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De-risk IT investment for business growth

Posted by on September 15, 2014
Infinity_Blog_4

The UK economy has hit its longest growth phase since the financial crisis, with five consecutive quarters of growth. The future is looking brighter but longstanding talk of
a double-dip or triple-dip recession has made many businesses cautious of investing too eagerly in growth.

Some see it as balancing risk: should they upgrade their technology to get ahead of the competition? What if there’s another dip and the investment doesn’t pay off?

On the other hand, should they hold off investing in new technology and expanding capacity and risk stifling business growth? What if the economy recovers and the competitor who did buy the latest innovation or reduced their cost base gets a greater market share? Unpredictability is a major challenge. 

This is a particular problem with traditional models of buying capacity, such as outsourced data centres. In the past companies often found themselves locked into rigid agreements for many years (15 years was not uncommon), paying for the same capacity every month whether they needed it or not. This rigidity has its roots in what businesses actually paid for: available power capacity. On the surface, this seemed fair, but what it actually equated to was space: space in racks for servers and floor space in data centre real estate.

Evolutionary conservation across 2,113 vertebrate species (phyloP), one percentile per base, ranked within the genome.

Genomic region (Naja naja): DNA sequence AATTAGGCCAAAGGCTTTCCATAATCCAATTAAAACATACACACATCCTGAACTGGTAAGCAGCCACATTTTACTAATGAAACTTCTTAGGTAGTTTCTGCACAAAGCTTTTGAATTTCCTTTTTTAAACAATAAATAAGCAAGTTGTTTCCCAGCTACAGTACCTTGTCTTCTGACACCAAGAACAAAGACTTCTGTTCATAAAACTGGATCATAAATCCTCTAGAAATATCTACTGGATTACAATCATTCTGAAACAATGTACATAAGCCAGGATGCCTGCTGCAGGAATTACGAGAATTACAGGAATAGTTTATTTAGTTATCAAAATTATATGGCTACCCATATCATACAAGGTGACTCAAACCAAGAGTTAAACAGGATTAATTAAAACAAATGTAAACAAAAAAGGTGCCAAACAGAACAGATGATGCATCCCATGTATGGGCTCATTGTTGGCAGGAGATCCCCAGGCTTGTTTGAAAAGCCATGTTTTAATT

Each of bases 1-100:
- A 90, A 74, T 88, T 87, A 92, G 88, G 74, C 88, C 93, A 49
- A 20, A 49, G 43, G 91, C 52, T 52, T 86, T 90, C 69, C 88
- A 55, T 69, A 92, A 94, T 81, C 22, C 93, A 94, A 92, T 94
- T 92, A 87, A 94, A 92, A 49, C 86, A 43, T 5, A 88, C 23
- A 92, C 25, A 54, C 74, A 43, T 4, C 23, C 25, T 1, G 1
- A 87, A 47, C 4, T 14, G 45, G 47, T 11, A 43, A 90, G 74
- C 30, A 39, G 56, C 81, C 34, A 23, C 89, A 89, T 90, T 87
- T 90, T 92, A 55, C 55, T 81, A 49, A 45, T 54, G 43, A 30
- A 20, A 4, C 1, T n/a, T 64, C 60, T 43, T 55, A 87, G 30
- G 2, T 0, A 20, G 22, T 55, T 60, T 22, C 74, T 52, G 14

In the meantime, the explosion in everything digital means that businesses cannot afford to stagnate by sticking with the technology they have. Although interest rates are currently low and economic growth is likely, it isn’t certain. Thriving businesses need to invest and innovate- but without the risk.

Rationalise and de-risk

Small enterprises in particular stand in good stead to make the most of an economic upswing being small and agile enough to respond quickest to the growth opportunities, they can spearhead de-risked IT investment through virtualisation and a shift to the cloud.

For companies who invest in cloud, unpredictability is no longer a challenge. In fact, they no longer even have to be able to predict their needs or circumstances to decide on the technology they need. They can simply pay for what they use one month, and pay for what they use the next month, whether or not it’s the same. The capacity is always there when they need it but they don’t have to pay for it when they don’t. But what about the infrastructure that supports the retained IT assets?

For businesses which continue to adapt and grow, the capacity must be able to keep up. Outsourcing to a flexible data centre therefore helps to de-risk investment in IT infrastructure.

 

Welcome to the infinite data centre

The infinite data centre makes crucial differences to what users pay for. Charging is value orientated and workload focused. This frees businesses to virtualise their retained IT assets, and only pay for what they use.

So if the economy takes another dip, the business with the right mix of public cloud and flexible data centre services scales back what it needs and saves the cost. More importantly, if the economy continues to improve, and the subsequent increase in sales and new-business activity generates even more data, that business has the capacity to scale up and grow with it.

Uncertainty is no longer an inhibitor to growth, even in potentially turbulent economic times.

 

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